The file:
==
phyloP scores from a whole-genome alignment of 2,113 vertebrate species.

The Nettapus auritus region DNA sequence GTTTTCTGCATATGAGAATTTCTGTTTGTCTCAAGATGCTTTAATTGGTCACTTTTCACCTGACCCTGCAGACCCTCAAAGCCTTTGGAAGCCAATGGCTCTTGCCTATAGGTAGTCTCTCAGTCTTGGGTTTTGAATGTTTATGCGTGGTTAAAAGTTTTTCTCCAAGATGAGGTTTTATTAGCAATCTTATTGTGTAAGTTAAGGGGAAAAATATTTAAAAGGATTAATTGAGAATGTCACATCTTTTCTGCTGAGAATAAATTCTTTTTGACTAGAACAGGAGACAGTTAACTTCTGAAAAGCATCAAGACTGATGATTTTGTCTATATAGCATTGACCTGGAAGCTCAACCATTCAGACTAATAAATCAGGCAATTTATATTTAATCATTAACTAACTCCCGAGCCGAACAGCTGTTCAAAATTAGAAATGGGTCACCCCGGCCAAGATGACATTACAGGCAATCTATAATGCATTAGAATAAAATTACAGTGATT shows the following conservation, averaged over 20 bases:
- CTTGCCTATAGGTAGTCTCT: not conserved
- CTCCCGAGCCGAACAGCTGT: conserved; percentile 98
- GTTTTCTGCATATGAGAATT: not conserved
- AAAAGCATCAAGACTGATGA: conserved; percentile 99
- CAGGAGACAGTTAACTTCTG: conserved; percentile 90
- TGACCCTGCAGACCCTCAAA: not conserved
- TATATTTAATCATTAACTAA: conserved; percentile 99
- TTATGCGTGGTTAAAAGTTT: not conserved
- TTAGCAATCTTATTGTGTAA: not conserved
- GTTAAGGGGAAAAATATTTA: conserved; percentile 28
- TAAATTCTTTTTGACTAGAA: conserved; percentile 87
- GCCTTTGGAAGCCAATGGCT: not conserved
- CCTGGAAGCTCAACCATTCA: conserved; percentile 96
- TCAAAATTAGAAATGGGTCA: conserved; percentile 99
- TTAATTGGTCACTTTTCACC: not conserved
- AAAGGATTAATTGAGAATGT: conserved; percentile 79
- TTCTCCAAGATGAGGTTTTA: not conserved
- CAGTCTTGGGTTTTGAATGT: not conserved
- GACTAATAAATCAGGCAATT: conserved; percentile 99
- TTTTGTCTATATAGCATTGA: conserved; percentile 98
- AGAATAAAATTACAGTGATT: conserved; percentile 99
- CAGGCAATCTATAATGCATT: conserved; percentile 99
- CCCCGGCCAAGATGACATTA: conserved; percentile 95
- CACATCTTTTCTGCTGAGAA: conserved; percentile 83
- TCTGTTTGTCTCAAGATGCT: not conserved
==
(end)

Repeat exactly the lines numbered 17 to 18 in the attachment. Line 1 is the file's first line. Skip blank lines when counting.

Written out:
- TTAATTGGTCACTTTTCACC: not conserved
- AAAGGATTAATTGAGAATGT: conserved; percentile 79